Replenished, I toured the table offering Redskins framed, autographed player pictures, and assorted other trinkets. The most impressive item on the table was an authentic, but unautographed, Marcus Washington game-worn helmet that could have been mine for just under $300. Big men wear big helmets.

The Redskins were on the clock and the crowd gathered around around the indoor monitors, or went outside to watch the pick on the Jumbotron. It was Landry. The crowd was festive. No anguish at the pick, just cheers and the eternal optimism that has characterized Redskins fans since the 1990s.

At 2:45 PM THE COACH and his two deputies choppered in to greet the fans. Even with all the skepticism, criticism and disappointment of a losing season, an appearance by THE COACH melts a Washington crowd. That would include me. Gibbs opened with a few words about how they made the pick. His comments sounded to me as an attempt to deflect criticism from Daniel Snyder. Then he took questions from the crowd and signed autographs. A transcript of Gibbs Q&A is up at Hog Heaven.

I left at around 3:30 pm, but the party was running through 5:00 pm and was still going strong when I left. I'm going to do this again, with fresh batteries next time.

For another viewpoint, see Man Of Faith at washingtoncitypaper. Not sure what draft party they attended, but I didn't see what they described. They described an apathetic crowd. I saw a festive one (why would apathetic fans show up at a draft party anyway?). The photo accompanying the article showed empty seats below coach Joe's image below the big screen, meant to imply fan disinterest. Only, that portion of the stadium was closed off. Fans couldn't get there if they wanted, as you can see in the photo below.

Photo: Master4Caster with the Lombardi Trophies, by Anthony Brown
Photo: Joe Gibbs at Redskins Draft Party, Don Wright Photo,

Sanjaya missing

I'm sure he knows where he is, but no one else does. Sanjaya Malakar seems to have dropped out of sight after a round of TV appearances last week.

Federal Way, Washington, his home town, is considering whether to honor him, but can't locate his peeps to make arrangements.

Bet he's already moved to LA.

Vote for Sanjaya on Time Magazine's 100 Most Influential People of the Year.

For an expose' on how American Idol really works, visit Vote For The Worst.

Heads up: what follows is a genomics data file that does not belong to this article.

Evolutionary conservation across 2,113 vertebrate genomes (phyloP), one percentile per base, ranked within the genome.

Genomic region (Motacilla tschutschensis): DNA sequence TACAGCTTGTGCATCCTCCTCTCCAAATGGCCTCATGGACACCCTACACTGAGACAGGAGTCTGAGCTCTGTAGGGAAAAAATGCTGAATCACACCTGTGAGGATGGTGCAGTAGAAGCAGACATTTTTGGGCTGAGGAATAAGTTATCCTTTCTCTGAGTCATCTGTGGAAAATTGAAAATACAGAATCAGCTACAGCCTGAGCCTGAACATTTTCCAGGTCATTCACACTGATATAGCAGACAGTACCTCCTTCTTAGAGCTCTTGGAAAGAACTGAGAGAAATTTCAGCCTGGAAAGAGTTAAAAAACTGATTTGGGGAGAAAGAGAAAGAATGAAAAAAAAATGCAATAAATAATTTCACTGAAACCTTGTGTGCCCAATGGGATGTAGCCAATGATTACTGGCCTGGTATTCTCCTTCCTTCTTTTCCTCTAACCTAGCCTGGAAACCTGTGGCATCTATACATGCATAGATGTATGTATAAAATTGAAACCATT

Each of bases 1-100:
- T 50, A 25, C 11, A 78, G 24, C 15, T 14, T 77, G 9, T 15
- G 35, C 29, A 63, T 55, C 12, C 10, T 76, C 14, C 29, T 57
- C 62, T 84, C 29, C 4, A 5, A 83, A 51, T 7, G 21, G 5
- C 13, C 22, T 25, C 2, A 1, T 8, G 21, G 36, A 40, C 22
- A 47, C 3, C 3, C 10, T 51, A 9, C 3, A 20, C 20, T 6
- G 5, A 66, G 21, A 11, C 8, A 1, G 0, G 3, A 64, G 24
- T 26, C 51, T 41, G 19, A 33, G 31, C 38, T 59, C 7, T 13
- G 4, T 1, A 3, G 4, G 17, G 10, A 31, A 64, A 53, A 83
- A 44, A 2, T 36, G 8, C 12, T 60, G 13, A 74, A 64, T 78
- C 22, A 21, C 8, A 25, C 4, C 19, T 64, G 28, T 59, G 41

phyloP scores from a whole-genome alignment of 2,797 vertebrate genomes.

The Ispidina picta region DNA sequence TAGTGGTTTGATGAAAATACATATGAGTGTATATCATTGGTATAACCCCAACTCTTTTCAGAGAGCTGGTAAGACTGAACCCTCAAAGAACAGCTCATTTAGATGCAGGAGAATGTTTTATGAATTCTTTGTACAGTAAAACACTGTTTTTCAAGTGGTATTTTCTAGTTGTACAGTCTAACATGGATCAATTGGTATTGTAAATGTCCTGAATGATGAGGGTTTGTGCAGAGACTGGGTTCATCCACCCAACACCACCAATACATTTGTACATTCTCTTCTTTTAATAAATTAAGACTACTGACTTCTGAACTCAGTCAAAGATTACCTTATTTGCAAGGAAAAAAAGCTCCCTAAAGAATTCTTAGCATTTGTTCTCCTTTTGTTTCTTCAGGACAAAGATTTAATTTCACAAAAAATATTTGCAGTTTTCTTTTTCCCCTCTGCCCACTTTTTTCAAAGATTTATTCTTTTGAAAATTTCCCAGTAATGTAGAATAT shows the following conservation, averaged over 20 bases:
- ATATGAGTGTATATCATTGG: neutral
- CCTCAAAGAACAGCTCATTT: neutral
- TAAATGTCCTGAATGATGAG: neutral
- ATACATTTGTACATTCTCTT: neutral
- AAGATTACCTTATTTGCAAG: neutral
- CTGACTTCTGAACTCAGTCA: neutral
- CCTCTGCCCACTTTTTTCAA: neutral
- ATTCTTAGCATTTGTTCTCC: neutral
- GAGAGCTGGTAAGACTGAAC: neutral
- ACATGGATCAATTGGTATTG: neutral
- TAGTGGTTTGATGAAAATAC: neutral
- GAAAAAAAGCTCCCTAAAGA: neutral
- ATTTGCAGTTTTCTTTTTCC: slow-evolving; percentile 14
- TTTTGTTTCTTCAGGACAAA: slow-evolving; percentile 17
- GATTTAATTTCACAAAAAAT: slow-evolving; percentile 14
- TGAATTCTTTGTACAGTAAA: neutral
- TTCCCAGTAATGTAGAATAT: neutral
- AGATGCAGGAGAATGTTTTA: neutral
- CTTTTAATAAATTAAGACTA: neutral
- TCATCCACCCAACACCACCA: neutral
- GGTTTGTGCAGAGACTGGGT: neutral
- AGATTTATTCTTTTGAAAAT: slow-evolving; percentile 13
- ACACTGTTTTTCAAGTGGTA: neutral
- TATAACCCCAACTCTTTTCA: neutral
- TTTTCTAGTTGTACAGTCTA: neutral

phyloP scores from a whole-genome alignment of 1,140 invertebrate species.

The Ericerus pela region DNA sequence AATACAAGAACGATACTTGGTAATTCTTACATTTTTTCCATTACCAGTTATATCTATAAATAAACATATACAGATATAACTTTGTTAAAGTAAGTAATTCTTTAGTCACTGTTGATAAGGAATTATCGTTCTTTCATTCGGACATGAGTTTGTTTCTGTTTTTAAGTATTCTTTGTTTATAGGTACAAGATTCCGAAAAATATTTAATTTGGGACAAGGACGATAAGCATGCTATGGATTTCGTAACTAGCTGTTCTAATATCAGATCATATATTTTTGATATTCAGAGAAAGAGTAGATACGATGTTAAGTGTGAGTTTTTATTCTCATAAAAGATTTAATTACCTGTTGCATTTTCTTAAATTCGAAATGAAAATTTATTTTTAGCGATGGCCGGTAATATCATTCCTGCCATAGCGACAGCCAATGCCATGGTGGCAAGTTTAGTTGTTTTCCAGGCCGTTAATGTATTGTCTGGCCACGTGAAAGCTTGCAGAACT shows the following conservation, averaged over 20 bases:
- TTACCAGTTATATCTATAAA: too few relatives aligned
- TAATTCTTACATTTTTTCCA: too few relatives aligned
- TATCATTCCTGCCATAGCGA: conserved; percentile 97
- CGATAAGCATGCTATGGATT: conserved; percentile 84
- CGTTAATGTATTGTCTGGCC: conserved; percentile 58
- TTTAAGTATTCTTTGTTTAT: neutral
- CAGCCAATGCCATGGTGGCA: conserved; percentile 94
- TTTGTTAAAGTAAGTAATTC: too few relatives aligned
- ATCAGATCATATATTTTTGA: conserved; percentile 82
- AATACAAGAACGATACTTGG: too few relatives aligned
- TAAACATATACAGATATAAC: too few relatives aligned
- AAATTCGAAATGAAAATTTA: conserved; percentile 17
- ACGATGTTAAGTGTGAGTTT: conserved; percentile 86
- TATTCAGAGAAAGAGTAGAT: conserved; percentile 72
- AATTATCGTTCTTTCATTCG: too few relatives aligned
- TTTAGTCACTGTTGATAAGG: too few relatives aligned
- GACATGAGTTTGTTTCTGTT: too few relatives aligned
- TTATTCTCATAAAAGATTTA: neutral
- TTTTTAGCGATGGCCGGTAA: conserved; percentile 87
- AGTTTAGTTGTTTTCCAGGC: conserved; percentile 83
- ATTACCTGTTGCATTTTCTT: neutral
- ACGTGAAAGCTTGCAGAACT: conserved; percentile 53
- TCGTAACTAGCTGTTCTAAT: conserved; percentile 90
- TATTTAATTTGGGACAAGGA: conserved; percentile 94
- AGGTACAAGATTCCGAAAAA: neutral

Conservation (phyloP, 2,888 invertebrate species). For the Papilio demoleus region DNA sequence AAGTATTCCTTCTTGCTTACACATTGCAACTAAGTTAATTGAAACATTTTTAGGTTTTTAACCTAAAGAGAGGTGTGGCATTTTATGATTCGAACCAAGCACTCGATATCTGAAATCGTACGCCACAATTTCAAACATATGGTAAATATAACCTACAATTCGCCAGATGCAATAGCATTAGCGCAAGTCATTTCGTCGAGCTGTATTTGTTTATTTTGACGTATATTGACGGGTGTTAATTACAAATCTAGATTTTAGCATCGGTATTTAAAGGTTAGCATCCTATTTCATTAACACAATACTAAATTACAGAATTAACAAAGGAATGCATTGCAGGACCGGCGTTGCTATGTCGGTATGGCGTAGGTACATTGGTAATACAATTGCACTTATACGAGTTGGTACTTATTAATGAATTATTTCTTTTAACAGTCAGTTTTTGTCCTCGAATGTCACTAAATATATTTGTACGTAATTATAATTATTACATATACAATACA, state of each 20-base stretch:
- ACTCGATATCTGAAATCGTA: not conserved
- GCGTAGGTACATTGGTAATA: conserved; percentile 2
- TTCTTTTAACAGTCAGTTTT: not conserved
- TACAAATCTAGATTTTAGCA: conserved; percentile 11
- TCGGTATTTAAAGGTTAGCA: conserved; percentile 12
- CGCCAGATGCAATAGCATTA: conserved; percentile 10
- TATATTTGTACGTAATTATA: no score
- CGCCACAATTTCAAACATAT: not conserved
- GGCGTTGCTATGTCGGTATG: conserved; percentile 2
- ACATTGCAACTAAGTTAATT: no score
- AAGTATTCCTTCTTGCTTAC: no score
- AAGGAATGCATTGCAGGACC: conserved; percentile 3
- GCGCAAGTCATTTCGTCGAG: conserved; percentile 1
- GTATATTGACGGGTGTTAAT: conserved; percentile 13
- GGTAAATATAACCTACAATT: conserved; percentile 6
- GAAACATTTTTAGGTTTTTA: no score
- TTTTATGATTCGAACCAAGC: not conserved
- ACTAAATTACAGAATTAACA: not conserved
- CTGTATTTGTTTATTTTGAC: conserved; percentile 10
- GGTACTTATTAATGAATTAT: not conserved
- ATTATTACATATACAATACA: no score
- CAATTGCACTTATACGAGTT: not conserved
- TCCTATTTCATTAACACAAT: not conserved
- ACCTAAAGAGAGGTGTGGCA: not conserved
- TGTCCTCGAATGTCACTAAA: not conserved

Sanjaya denies that he's gay in a People Magazine interview. He just understands women, and real men don't understand that. That's a relief to Tim Hardaway.

Meanwhile, a post on claims the vote that eliminated Sanjaya from American Idol was rigged. They say that AI itself is rigged for entertainment value, and not for finding the best singer.

Finally, and sadly, Britney Spears hopes to restart her career with an act featuring a duet with Sanjaya. When is she out of rehab?

UPDATE: The Commons shopping mall in Federal Way says it will welcome hometown "Idol" Sanjaya Malakar at a public event Wednesday, May 10. Details are still under negotiation, but the event is scheduled for 4:00 PM PT at Macy's courtyard.

Meanwhile, Reality TV Magazine reports that TIME Magazine has removed Sanjaya's name from the list of candidates for the 100 Most Influential People in the World. Sanjaya climbed as high as third place in voting by the public. Just another rigged vote for the kid.

Sunday, April 29, 2007

Should Landry or Dallas be here?

Did I get this right? The Washington Redskins drafted a guy named Landry, then some other guy named Dallas. How can that turn out well?

It seems you can't get a job as a pro-football player unless you have relatives in the game. The Redskins drafted two guys with brothers who are already NFL players, one guy who is the son of a NFL All-Pro, and another guy who is the son of a college All-American. Is that connections, nepotism, or genetics?

Manning, Hasselbeck, Winslow, Simms, Greise, Springs, Jones, now Landry, Carson and Blades. What chance does a guy like me have?

You're right; I'm dreaming!